6. 84:7.17  Ghost fear produced a dread of being alone.

  7. 84:7.18  Certain religions required offspring.

84:7.19  Ancestor worshipers view the failure to have sons as the supreme calamity for all time and eternity. They desire above all else to have sons to officiate in the post-mortem feasts, to offer the required sacrifices for the ghost's progress through spiritland.

84:7.20  Among ancient savages, discipline of children was begun very early; and the child early realized that disobedience meant failure or even death just as it did to the animals. It is civilization's protection of the child from the natural consequences of foolish conduct that contributes so much to modern insubordination.

84:7.21  Eskimo children thrive on so little discipline and correction simply because they are naturally docile little animals; the children of both the red and the yellow men are almost equally tractable. But in races containing Andite inheritance, children are not so placid; these more imaginative and adventurous youths require more training and discipline. Modern problems of child culture are rendered increasingly difficult by:

  1. 84:7.22  The large degree of race mixture.

  2. 84:7.23  Artificial and superficial education.

  3. 84:7.24  Inability of the child to gain culture by imitating parents—the parents are absent from the family picture so much of the time.

84:7.25  The olden ideas of family discipline were biologic, growing out of the realization that parents were creators of the child's being. The advancing ideals of family life are leading to the concept that bringing a child into the world, instead of conferring certain parental rights, entails the supreme responsibility of human existence.

84:7.26  Civilization regards the parents as assuming all duties, the child as having all the rights. Respect of the child for his parents arises, not in knowledge of the obligation implied in parental procreation, but naturally grows as a result of the care, training, and affection which are lovingly displayed in assisting the child to win the battle of life. The true parent is engaged in a continuous service-ministry which the wise child comes to recognize and appreciate.

84:7.27  In the present industrial and urban era the marriage institution is evolving along new economic lines. Family life has become more and more costly, while children, who used to be an asset, have become economic liabilities. But the security of civilization itself still rests on the growing willingness of one generation to invest in the welfare of the next and future generations. And any attempt to shift parental responsibility to state or church will prove suicidal to the welfare and advancement of civilization.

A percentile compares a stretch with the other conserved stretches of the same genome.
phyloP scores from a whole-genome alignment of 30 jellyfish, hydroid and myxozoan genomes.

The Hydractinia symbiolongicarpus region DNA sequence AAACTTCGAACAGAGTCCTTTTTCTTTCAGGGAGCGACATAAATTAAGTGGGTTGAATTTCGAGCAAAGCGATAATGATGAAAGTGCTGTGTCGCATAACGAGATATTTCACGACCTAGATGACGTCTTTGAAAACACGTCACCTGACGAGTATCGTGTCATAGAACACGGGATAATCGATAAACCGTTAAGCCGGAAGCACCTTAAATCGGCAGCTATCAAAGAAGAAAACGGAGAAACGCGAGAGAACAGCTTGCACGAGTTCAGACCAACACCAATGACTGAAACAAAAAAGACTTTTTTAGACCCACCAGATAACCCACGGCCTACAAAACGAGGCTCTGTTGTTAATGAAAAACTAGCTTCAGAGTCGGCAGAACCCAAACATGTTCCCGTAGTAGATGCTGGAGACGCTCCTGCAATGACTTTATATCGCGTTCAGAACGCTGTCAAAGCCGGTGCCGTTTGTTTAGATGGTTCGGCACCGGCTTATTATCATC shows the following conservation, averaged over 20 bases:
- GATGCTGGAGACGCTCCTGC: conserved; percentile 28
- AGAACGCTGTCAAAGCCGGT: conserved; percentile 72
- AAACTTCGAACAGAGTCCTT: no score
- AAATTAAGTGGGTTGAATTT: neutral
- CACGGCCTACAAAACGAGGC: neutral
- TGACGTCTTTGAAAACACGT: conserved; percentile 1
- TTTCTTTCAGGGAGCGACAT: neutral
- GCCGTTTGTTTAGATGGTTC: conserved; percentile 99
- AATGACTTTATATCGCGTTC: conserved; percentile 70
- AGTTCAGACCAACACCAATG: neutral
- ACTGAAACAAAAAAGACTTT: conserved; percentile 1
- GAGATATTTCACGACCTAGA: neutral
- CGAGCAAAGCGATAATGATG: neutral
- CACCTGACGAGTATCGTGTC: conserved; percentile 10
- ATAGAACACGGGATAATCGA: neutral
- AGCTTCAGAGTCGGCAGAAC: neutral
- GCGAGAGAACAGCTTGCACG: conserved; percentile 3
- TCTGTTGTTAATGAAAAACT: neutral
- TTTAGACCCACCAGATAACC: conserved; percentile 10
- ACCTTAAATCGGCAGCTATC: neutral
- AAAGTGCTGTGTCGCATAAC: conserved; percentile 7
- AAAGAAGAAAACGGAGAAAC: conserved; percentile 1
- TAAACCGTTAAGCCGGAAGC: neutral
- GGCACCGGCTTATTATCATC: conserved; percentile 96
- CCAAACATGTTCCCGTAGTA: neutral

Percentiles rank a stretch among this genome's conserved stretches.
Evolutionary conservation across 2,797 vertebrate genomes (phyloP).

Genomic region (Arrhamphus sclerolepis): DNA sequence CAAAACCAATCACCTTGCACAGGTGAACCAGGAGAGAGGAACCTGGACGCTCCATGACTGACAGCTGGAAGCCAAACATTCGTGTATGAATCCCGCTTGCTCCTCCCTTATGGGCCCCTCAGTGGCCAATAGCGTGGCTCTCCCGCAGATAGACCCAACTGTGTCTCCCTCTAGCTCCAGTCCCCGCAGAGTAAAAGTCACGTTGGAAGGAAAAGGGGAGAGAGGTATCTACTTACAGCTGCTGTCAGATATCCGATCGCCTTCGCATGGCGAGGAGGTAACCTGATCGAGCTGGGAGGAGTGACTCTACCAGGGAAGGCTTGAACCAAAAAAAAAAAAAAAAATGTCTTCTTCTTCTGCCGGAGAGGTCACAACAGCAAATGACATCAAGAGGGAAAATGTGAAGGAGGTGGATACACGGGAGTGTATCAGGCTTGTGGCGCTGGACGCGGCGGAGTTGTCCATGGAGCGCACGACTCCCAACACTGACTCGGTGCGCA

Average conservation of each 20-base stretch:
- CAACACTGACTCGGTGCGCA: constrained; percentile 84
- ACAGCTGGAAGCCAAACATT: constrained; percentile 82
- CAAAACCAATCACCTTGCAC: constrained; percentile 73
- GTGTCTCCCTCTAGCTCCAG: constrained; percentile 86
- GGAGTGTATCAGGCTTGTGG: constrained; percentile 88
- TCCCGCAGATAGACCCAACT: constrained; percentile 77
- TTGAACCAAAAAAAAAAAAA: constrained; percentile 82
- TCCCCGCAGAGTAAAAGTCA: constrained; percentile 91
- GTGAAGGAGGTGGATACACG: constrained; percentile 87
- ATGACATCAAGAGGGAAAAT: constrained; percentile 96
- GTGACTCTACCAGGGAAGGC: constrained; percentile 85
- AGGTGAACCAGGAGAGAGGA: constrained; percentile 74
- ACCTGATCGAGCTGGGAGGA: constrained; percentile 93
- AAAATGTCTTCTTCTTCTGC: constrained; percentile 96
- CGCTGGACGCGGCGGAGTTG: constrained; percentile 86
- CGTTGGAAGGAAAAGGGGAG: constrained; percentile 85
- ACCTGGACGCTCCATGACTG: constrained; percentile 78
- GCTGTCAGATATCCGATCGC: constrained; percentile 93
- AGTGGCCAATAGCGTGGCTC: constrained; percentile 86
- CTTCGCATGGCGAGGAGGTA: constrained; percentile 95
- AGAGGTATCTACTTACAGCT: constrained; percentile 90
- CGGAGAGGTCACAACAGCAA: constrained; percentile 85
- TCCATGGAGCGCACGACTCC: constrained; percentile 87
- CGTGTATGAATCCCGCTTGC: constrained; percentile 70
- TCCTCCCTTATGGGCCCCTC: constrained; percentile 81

84:7.28  Marriage, with children and consequent family life, is stimulative of the highest potentials in human nature and simultaneously provides the ideal avenue for the expression of these quickened attributes of mortal personality. The family provides for the biologic perpetuation of the human species. The home is the natural social arena wherein the ethics of blood brotherhood may be grasped by the growing children. The family is the fundamental unit of fraternity in which parents and children learn those lessons of patience, altruism, tolerance, and forbearance which are so essential to the realization of brotherhood among all men.

84:7.29  Human society would be greatly improved if the civilized races would more generally return to the family-council practices of the Andites. They did not maintain the patriarchal or autocratic form of family government. They were very brotherly and associative, freely and frankly discussing every proposal and regulation of a family nature. They were ideally fraternal in all their family government. In an ideal family filial and parental affection are both augmented by fraternal devotion.

84:7.30  Family life is the progenitor of true morality, the ancestor of the consciousness of loyalty to duty. The enforced associations of family life stabilize personality and stimulate its growth through the compulsion of necessitous adjustment to other and diverse personalities. But even more, a true family—a good family—reveals to the parental procreators the attitude of the Creator to his children, while at the same time such true parents portray to their children the first of a long series of ascending disclosures of the love of the Paradise parent of all universe children.